Tuesday, May 5, 2009

DC's First Race Riot

Even today, DC is a city of segregation and has certainly had its share of racial violence. The District permitted slavery until April 16, 1862. At its peak there were about 4,000 slaves living and working in DC. One slave was eighteen year old Arthur Bowen, who on one drunken occasion in 1835 put events in motion that would lead to DC’s first race riot.

Bowen was owned by the wealthy widow Anna Thornton, wife of the first Architect of the Capitol, William Thornton. Out drinking late on August 4th, Bowen went home to the Thornton house on the 1300 block of F Street. Seeing an ax by the doorway, he carried the ax up to Anna Thornton’s bedroom and stood at the door, reportedly shouting that he had an equal right to freedom as Ms. Thornton. Scared witless, Anna fled the room. Bowen’s mother grabbed him, urging him to flee in to the night. On the run for four days, Arthur was apprehended on the 8th and taken to the city jail in Judiciary Square. With the Nat Turner Rebellion, in which runaway slaves massacred 60 villagers in 1831, still fresh in the minds of whites, fear of uprising was palpable. An angry mob gathered outside the jail, calling for the hanging of Bowen.

The mob consisted mainly of Irish laborers, known as the “Mechanics,” who believed they had much to lose with slaves and free blacks taking their jobs. District Attorney Francis Scott Key—yes, the “Star Spangled Banner” guy—sought to restore the peace by obtaining an arrest warrant for a white doctor said to be in possession of abolitionist literature. The doctor was placed in jail alongside Arthur Bowen, but the crowds were not appeased. The Marines were called in to defend the prison.

Meanwhile, down at The Epicurean Eating House on 6th and Pennsylvania, all hell was about to break loose. Beverly Snow, the proprietor, was a man of mixed-race who got along well with society and ran a profitable restaurant. Now, he had been accused of using very inappropriate language regarding the wives and daughters of the Mechanics. The mob 300 to 400 strong moved from Judiciary Square over to Snow’s restaurant, where they shattered windows, broke furniture, and consumed mass quantities of whiskey. The Mechanics then directed their rage towards black tenements houses, churches, and schools. A “house of ill fame” was torched near Capitol Hill. The mayor of Washington was forced to organize a local militia of 60 men to restore order.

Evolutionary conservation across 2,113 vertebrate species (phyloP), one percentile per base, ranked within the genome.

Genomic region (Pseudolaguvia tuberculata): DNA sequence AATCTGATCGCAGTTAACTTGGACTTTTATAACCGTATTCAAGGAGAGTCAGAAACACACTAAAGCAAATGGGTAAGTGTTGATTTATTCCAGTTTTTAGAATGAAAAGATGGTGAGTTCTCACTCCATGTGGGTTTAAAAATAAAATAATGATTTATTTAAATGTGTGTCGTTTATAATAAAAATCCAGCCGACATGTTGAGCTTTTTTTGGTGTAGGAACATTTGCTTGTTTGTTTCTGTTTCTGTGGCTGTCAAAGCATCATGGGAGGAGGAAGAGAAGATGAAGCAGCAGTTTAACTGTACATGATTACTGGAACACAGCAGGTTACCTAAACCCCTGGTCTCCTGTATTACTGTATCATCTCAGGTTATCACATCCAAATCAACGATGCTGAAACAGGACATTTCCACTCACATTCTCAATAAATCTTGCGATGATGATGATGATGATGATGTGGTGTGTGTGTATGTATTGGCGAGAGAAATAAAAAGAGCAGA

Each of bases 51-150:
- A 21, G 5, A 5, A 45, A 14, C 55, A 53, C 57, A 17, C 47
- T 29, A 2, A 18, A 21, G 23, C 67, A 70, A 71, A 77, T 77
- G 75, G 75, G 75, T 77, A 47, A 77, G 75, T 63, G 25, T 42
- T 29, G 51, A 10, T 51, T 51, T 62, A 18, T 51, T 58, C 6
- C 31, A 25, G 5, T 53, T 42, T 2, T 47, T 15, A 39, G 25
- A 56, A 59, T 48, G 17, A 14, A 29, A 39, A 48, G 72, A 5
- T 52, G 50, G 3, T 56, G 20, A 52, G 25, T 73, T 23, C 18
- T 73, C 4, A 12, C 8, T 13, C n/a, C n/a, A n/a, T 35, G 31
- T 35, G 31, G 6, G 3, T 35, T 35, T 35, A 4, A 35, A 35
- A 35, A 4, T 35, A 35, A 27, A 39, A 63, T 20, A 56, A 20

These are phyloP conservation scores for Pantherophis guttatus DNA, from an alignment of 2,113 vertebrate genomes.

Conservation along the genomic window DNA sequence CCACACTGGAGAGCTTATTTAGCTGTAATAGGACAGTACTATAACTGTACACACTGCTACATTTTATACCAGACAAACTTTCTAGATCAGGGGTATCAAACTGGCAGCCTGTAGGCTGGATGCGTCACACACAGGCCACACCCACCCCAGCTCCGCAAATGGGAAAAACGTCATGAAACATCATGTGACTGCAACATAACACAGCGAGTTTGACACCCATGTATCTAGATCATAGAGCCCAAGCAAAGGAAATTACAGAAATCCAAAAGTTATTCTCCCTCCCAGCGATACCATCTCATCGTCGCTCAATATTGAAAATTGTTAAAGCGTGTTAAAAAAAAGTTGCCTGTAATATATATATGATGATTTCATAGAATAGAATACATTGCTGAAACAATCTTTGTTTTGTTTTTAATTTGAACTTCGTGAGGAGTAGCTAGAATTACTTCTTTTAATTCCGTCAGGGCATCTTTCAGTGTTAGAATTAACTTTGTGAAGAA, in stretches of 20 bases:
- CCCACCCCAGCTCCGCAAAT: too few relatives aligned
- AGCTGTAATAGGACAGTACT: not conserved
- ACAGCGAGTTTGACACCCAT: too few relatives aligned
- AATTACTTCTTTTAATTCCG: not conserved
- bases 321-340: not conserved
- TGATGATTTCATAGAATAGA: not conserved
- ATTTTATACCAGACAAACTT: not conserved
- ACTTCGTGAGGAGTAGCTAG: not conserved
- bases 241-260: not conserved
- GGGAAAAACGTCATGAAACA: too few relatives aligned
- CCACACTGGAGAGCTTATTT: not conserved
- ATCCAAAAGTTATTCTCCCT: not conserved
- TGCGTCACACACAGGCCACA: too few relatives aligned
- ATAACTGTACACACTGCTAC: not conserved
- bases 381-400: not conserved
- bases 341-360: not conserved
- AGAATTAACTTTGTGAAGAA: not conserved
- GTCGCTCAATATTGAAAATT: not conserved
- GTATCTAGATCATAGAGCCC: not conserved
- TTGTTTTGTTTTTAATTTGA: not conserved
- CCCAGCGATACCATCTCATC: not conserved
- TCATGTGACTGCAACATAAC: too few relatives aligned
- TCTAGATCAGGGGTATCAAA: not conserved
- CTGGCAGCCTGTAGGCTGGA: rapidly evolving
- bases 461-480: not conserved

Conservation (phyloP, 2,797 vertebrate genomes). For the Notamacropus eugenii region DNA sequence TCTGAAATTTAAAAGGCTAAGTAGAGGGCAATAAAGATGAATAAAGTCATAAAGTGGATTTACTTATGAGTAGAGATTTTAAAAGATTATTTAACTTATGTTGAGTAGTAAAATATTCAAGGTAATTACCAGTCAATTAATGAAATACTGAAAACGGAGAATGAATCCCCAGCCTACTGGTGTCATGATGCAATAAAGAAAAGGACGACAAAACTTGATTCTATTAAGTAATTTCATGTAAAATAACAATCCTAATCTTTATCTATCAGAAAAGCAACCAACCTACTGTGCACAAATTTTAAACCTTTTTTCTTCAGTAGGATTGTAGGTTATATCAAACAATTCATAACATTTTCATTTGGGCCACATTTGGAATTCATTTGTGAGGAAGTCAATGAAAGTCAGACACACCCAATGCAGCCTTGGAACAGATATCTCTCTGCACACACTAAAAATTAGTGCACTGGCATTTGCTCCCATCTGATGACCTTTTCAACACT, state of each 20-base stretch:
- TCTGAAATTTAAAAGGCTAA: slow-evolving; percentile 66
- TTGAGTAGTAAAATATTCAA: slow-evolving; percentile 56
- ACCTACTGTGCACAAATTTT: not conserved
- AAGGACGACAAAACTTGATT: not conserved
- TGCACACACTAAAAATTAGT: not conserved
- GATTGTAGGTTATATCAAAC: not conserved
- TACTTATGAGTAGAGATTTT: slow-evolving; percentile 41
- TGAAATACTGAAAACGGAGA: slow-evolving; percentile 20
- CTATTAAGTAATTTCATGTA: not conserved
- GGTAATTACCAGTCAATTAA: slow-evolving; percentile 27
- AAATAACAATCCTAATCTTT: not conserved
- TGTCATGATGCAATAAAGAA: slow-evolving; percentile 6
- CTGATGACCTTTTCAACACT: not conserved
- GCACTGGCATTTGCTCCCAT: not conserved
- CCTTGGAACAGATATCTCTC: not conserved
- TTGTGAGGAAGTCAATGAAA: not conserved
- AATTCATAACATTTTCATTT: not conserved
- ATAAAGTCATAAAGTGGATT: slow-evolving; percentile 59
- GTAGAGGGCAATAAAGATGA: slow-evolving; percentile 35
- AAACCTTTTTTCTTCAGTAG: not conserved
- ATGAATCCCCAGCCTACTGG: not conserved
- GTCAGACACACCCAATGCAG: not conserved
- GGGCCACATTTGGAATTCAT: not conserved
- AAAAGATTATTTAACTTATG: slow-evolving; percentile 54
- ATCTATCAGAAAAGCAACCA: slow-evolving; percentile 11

As quickly as it had erupted, the violence ceased on August 13th. Order was restored, and soon it was business as usual. But what happened to the characters of this episode? Francis Scott Key pressed for the death penalty against Bowen, and it was granted. However, it turns out that Anna Thornton was fond of her slave; she changed her story (Bowen never said anything about freedom and rights at all) and appealed to President Jackson to have Bowen pardoned. Ever partial to widows, Jackson granted the pardon. As for Beverly Snow? He returned to DC just long enough to sell his business, then moved to a place where he declared a man can live free. Canada.

Sources: Jesse J. Holland, Black Men Built the Capitol.

Jefferson Morely, “
The 'Snow Riot',” The Washington Post: February 6, 2005.

1 comment:

  1. "The Epicurean Eating House"!?!? Well, there goes my idea for that restaurant I was going to open.